Access to Justice Public Statement
Date: 18 April 2019
Today, April 18, 2019, the Code of Conduct Tribunal in a judgment delivered by its chairman, Mr. Danladi Umar convicted Justice Walter Onnoghen on a six-count charge of false declaration of assets. The charges were filed on January 10th 2019 by the Federal Government of Nigeria following a petition to the Code of Conduct Bureau on January 9th 2019 by an organization (the Anti-Corruption and Research Based Data Initiative). Following its verdict, the Tribunal ordered Justice Onnoghen’s removal from judicial office as Chief Justice of Nigeria, as well as the seizure and forfeiture of the monies in his accounts. It also barred him from holding public office for ten years. The Code of Conduct Tribunal is a quasi-criminal court saddled with the responsibility of handling complaints of non-compliance with the Code of Conduct for Public Officers. The primary objective of the Code of Conduct Tribunal, as provided under its Enabling Act is to establish and maintain a high standard of morality in the conduct of their official functions by public officials.
Access to Justice (A2Justice) takes no position on whether Justice Walter Onnoghen committed the infractions with which he was charged or indeed is guilty of offences related to them. A2Justice abides by the rule of law principle that all persons are equal before the law and that no person should be above the law. However, a cardinal rule of law requirement is that courts and tribunals which exercise judicial powers should be independent of other arms of government and appear, in the perception of reasonable observers, to be so independent. Unfortunately, the Code of Conduct Tribunal did not offer this guarantee of independence, neither its perception. Far from it. The Tribunal had, from the word go, drawn the handwriting on the wall indicating that it was bent on a particular outcome, and that it would look neither to the left nor to the right in the blind pursuit of that goal. At several pivotal junctures in the course of the trial, the Tribunal appeared to demonstrate that it was clearly on the same side with the government, and was not sitting as an unbiased umpire or judicial arbiter.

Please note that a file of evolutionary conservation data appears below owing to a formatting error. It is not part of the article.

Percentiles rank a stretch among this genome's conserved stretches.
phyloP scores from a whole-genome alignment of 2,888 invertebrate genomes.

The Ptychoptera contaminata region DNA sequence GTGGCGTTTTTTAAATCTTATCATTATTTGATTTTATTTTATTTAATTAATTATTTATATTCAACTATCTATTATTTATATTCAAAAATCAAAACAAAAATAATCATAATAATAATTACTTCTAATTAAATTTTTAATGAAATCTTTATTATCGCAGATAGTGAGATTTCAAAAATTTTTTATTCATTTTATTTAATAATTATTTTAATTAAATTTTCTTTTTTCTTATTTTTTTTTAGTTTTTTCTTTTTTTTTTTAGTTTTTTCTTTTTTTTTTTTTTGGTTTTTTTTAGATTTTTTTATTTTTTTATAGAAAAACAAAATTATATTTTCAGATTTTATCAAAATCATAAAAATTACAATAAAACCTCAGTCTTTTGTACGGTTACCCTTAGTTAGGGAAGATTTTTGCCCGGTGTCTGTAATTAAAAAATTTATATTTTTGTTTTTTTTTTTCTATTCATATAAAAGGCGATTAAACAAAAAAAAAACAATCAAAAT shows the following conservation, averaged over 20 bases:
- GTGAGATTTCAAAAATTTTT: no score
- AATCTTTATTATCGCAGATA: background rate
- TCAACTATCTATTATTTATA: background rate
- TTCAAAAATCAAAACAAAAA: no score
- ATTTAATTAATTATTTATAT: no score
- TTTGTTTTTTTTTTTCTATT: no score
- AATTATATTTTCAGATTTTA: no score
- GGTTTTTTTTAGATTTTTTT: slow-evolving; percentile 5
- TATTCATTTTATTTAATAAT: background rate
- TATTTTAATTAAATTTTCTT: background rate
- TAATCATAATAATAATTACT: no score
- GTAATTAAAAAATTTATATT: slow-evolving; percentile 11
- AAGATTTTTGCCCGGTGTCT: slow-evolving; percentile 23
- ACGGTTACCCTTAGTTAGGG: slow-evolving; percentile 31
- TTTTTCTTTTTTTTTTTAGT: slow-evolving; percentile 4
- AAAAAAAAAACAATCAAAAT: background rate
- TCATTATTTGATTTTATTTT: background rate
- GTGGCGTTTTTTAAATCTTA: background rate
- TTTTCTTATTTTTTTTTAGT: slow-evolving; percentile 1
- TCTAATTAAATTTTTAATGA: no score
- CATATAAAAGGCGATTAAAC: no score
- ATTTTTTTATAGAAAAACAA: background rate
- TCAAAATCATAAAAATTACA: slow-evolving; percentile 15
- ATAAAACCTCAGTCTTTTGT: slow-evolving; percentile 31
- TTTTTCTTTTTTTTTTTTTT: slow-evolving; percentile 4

Nowhere was this more evident as when Danladi Umar and another member of the Tribunal granted, speaking figuratively, under cover of darkness on January 23rd 2019, an ex-parte Order removing Justice Walter Onnoghen as Chief Justice of Nigeria. The bizarre and egregious procedure taken to unseat Justice Onnoghen was an unmistakable indication that no barrel was too deep to plumb in getting to achieve what the Tribunal wanted to achieve, and no rule or principle of law was strong or revered enough to forestall its plan. It will not surprise many that the Code of Conduct Tribunal reached the verdict it did after using very questionable procedures from the very start.